Software and data dependencies are crucial for efficient programming with components. However, they can slow down agile teams and make deploying, updating, and migrating to new software difficult. Sometimes, applications and their data have many dependencies, making the problem even trickier.
Dependencies are like building blocks that provide the necessary functions for a main component. They get added to code using service dependency mapping tools like npm or Maven, stored in Git on platforms like GitHub, or put in containers on platforms like Docker Hub.
Application and data dependency mapping involves finding and listing the connections between different parts of an application and its data, their dependencies, and the underlying infrastructure. Creating this map is essential to recognize the complex structure of applications and know how they behave in different situations.
In this blog post, we explain dependencies, their role in application migration, and why they matter. We’ll also highlight real-life examples of companies that have managed application dependencies effectively.
Role of Applications in Migration
Applications are the heartbeat of any organization's tech setup, handling everything from data processing to business functions. Migrating from one system to another isn't just about shifting data—it's also about the smooth transition of a network of interconnected applications that comprise the core of a company's technological framework.
Applications contribute significantly to a successful application migration in a few ways:
- They not only contain data but also the rules according to which they are used. Clarifying these details is crucial for a smooth move without any loss of functionality.
- Applications are like buddies that rely on each other. During migration, spotting and managing these connections is crucial to avoid hiccups and keep the entire system intact.
- Users are used to these applications, so a good migration means they can switch to the new setup without too many complications. In short, applications aren't just tagalongs; they are active players in the migration, which must be carefully planned to make the move successful.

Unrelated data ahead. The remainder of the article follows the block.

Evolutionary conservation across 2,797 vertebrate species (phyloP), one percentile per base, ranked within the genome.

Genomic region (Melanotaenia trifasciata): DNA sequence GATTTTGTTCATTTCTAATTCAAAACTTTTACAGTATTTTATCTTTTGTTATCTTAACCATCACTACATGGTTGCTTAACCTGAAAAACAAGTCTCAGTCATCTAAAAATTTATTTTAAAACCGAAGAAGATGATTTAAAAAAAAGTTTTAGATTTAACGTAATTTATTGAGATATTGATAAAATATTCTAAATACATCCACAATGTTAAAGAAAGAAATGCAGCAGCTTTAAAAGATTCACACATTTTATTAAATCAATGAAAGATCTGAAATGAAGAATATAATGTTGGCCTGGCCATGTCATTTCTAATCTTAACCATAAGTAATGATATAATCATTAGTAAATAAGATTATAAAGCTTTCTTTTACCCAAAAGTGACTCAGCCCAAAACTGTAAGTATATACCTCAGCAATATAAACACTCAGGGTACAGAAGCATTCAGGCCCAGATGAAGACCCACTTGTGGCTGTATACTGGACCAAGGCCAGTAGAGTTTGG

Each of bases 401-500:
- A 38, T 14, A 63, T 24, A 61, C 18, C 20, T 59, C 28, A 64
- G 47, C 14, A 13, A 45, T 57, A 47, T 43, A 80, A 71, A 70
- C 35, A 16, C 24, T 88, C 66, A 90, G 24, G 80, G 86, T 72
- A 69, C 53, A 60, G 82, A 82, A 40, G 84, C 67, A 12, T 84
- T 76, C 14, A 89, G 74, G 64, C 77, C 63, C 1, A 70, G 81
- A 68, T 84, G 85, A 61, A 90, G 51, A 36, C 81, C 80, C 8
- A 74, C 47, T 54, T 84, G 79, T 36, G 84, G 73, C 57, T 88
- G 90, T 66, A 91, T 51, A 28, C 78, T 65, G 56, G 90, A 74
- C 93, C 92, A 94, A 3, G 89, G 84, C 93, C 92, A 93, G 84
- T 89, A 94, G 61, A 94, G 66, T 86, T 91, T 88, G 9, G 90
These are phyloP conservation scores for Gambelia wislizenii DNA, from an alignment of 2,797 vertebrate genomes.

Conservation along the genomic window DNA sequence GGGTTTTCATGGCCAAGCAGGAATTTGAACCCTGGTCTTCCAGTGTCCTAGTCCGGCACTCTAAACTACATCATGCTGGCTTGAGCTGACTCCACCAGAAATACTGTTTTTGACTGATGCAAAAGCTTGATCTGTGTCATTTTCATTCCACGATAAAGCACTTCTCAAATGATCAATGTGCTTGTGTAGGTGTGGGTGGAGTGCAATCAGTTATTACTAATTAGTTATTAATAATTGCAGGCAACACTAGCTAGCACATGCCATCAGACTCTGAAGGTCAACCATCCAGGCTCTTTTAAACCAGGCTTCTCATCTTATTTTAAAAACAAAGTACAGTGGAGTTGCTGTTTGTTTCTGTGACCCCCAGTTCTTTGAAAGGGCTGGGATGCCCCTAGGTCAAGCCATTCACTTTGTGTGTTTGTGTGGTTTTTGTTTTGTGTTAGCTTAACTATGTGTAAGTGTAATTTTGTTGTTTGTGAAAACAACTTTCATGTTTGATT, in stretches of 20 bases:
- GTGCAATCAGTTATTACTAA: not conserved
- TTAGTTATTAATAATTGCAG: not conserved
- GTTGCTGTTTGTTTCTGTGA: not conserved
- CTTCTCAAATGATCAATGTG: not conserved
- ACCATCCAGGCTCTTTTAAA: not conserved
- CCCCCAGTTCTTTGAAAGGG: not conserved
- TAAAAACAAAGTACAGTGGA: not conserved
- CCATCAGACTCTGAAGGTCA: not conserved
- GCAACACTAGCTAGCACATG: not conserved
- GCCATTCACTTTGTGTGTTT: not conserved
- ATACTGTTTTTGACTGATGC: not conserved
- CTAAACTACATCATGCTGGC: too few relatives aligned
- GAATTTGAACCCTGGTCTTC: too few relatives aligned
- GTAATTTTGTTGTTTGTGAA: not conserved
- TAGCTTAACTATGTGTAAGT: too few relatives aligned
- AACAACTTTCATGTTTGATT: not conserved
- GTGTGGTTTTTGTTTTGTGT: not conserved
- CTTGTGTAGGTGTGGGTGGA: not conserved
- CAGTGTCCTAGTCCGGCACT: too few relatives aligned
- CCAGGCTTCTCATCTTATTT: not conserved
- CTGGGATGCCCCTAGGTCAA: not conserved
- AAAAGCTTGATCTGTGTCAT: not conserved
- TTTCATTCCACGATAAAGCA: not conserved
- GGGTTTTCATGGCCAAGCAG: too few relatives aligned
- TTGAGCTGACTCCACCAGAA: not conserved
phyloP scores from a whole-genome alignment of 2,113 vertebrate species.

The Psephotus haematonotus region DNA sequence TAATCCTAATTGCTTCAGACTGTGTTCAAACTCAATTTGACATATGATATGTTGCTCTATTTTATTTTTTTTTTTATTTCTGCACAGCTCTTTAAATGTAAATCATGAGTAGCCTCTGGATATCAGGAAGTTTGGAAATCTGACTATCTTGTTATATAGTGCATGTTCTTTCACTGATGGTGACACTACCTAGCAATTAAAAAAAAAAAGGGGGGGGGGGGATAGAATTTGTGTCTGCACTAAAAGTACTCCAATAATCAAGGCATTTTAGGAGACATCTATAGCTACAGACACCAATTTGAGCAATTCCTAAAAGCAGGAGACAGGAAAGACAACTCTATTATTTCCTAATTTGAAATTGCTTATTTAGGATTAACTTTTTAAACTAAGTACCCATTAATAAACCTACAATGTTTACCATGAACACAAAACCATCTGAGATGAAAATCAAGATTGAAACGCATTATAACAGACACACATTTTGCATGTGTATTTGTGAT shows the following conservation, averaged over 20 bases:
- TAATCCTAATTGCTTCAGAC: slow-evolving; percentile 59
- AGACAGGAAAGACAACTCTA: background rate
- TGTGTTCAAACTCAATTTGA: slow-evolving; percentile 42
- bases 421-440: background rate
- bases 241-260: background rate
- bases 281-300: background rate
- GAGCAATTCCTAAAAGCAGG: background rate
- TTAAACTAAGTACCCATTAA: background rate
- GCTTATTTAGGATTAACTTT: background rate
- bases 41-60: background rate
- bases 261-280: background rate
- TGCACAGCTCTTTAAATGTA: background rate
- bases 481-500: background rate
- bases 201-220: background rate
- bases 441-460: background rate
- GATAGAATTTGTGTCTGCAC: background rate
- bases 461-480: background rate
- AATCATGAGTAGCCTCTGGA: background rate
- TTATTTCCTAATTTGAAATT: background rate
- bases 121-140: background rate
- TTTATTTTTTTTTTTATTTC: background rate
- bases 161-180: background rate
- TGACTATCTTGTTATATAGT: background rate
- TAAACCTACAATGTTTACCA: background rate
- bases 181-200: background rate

What is Application Dependency Mapping?
Forrester's report found that companies doing IT projects like virtualization and server consolidation hit roadblocks. Why? Well, 56% didn't see the full picture of dependencies, 36% weren't sure about the resources various applications needed, and 31% lacked the lowdown on all the applications used. That's a lot of blind spots.
That's why it's so important to have an overview of your business, including knowing how everything is connected, having solid data, and understanding the dependencies of applications—these are the most important pieces of the puzzle for today's IT.
Application dependency mapping is like putting together a jigsaw puzzle for IT managers. It helps them see the bigger picture of how everything works in their tech world. If something goes wrong, this mapping is like a treasure map that shows where things went wrong and how to fix it as quickly as possible.
Think of every application, from a fancy online store to a simple email setup, as a complex machine with many moving parts. When an application falters, dependency mapping shows you where the problem lies and how to fix it. And if an application isn't working, a good mapping tool is your compass, pointing out where things are disconnected or what needs swapping.
If your map is missing parts or outdated, good luck finding and fixing the problem. Maybe there's a hidden workload that is maxing out an application you rely on, and if you don't find the issue, you're screwed. But with a complete overview of your IT setup, a clear map of how everything is connected, and solid data, you'll be okay.
According to an EMA report, the best IT managers typically have some kind of application discovery and dependency mapping (ADDM) in place.
Different Types of Application Dependencies
There are three main types, each with its own role in how the whole system behaves.
What it is: This is like the connections between different parts of the source code of a program. It's about bits of code that rely on each other to fulfill their task.
Why it matters: Applications often use external helpers such as libraries or frameworks. Code dependencies show why it's important to keep track of these and ensure everything works well together when you update or move things.
What it is: It’s what happens when the application does its thing. It's about what the application needs to work properly while running.
Why it matters: Think about databases, external APIs, or certain server setups — knowing and handling these dependencies helps the application run smoothly and communicate with the outside world.
What it is: This includes things outside the application's code, like the operating system, hardware, and network setups.
Why it matters: Understanding how the application fits into the bigger picture is essential. It must cope with different operating systems and work with various setups to be useful in different situations.